To be fair, Joe Nacchio was accused and convicted of insider trading. You have never been involved in such a suit. I merely accuse you of stuffing your pockets at the expense of shareholders.
I have no problem with enormous pay packages if they are equated with rational economic metrics and outsized shareholder returns. Take the Google (Nasdaq: GOOG) boys. They took in billions. But they returned hundreds of billions to shareholders. Yes, they fly on an obscenely large jet, but they created the company out of thin air and the shareholder returns were extraordinary.
Your record of shareholder returns is, to say the least, less exemplary.
Look at the share price of SBC (now AT&T). Yes, it's rebounded nicely since the telecom bomb of 2001-2002. But if you look at the longer-term results during your tenure, they are dismal. In fact, the stock's the same price it was in 1997: It's gone nowhere over the last ten years. If I were a shareholder you'd have shown me no capital appreciation over the course of a decade. ZERO! In fact, with inflation factored in, shareholders probably lost money.
Let's take some other metrics. AT&T's one-year return on equity is a paltry 10 percent. Not that impressive when you think about the fact that you run a quasi-monopoly with a market cap to the tune of $240 billion. To compare: Microsoft Corp. (Nasdaq: MSFT)'s 12-month return on equity is 30 percent. Heck, even some airlines – arguably an even more awful business – have you beat. The return on equity at Continental Airlines, according to Capital IQ , has been 100 percent over the past 12 months.
So far, your metrics aren't that impressive, especially considering you inherited a cashflow machine with access to just about as many resources as one can imagine. If I were assessing myself with these metrics, I wouldn't be all that self-satisfied – certainly not enough to expense my club memberships. My boss would kill me.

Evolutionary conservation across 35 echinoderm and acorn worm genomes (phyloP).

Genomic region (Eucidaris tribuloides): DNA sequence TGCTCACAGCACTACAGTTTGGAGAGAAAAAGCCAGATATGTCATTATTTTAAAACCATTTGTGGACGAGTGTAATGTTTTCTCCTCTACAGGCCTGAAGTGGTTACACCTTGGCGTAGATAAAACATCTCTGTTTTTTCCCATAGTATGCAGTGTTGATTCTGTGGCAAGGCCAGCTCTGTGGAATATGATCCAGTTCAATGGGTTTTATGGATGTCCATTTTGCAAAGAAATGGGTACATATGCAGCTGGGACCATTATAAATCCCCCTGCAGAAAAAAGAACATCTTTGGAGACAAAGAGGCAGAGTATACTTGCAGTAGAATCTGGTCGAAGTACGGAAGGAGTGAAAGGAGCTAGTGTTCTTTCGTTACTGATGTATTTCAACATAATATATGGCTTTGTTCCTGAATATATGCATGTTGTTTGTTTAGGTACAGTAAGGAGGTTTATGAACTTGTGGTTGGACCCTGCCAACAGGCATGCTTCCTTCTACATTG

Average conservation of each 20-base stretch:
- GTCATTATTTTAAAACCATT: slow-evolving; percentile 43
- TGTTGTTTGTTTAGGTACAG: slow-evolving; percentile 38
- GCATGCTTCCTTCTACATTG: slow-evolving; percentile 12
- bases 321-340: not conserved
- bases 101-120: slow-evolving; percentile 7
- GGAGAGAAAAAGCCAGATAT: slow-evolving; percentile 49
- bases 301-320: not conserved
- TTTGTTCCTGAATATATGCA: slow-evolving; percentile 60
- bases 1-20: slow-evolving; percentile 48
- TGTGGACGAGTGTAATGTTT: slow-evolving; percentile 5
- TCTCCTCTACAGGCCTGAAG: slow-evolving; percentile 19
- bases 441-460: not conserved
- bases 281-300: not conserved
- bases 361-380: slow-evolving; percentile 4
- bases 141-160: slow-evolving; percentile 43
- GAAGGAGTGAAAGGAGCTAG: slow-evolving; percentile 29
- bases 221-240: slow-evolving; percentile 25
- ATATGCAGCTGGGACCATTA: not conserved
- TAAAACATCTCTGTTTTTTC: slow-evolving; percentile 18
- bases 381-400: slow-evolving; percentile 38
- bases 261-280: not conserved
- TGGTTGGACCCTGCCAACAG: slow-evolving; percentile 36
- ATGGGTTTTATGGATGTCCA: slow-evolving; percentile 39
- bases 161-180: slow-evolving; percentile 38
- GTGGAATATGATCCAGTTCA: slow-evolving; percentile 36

Yes, there were the dividends and such. But this is an incumbent telecom operator. Most of the customers were already plugged in. The dividends and cashflow were handed over by the government in the orginal breakup of AT&T. The access lines have always been there, generating nice, steady income, and you guys didn't even build them. And, as I said, they weren't even covering inflation.
What kind of risks and innovation has SBC/AT&T taken recently? It's built a watered-down fiber-to-the-curb network that's dwarfed by many fiber projects worldwide. You are now the largest telecom incumbent operator on the planet, yet you're taking fewer risks than just about anybody. Less risk, higher pay. Not a bad deal if you can get it.
Perhaps the generous compensation package is in appreciation of all the fine lobbying efforts your team has conducted in Washington to preserve the incumbent footprint and defend yourself against innovation. If that is indeed the rationale for your pay package, then you deserve it. AT&T has shown true excellence in lobbying. Your team knows how to preserve the system.
Here's what I really think of this pay package: It's a farce. It's a symbol that the pure arrogance and imperial management style of incumbent telcos is here to say. It's proof that your company is focused more on maintaining the status quo and maximizing executive pay, than on innovation and the creation of shareholder value.
Ed, I'm saddened that we will never meet so that I could ask you these important questions and have you defend your extravagant pay in person. As I said, I haven't really known you. But after reading the proxy, I feel as if I do.
Sincerely, — R. Scott Raynovich, Editor in Chief, Light Reading